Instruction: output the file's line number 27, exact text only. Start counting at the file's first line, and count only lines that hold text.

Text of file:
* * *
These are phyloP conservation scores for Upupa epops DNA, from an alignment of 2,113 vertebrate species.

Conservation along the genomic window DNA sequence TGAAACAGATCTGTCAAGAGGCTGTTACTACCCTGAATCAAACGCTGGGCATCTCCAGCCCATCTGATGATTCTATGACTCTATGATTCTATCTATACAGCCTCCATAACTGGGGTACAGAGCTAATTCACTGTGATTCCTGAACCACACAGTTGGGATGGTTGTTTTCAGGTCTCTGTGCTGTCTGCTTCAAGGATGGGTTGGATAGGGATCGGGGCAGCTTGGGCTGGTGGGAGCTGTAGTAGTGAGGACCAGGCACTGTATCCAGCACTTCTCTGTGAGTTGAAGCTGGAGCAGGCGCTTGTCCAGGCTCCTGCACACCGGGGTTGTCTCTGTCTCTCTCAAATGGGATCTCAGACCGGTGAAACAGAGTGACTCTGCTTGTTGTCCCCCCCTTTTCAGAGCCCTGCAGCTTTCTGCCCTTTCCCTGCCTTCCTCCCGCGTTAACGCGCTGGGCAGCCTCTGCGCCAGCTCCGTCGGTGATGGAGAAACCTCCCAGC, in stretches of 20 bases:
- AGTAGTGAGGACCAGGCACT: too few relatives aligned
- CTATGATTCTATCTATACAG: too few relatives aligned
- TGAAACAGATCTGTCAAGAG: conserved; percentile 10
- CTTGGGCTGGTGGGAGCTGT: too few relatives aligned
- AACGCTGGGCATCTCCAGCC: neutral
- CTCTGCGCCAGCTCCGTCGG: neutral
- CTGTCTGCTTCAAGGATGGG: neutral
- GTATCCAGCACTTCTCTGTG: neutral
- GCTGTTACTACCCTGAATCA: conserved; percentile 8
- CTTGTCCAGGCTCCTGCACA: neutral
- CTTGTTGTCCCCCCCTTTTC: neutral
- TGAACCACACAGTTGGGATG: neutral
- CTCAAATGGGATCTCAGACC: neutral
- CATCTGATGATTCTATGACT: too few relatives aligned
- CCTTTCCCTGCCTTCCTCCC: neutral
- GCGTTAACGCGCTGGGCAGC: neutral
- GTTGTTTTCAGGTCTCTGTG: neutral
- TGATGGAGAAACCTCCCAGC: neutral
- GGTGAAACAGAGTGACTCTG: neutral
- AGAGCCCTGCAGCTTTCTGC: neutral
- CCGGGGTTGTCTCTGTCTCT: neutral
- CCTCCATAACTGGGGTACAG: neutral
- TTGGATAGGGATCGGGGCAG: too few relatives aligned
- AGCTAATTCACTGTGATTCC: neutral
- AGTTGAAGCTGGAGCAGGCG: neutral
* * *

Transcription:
- AGTTGAAGCTGGAGCAGGCG: neutral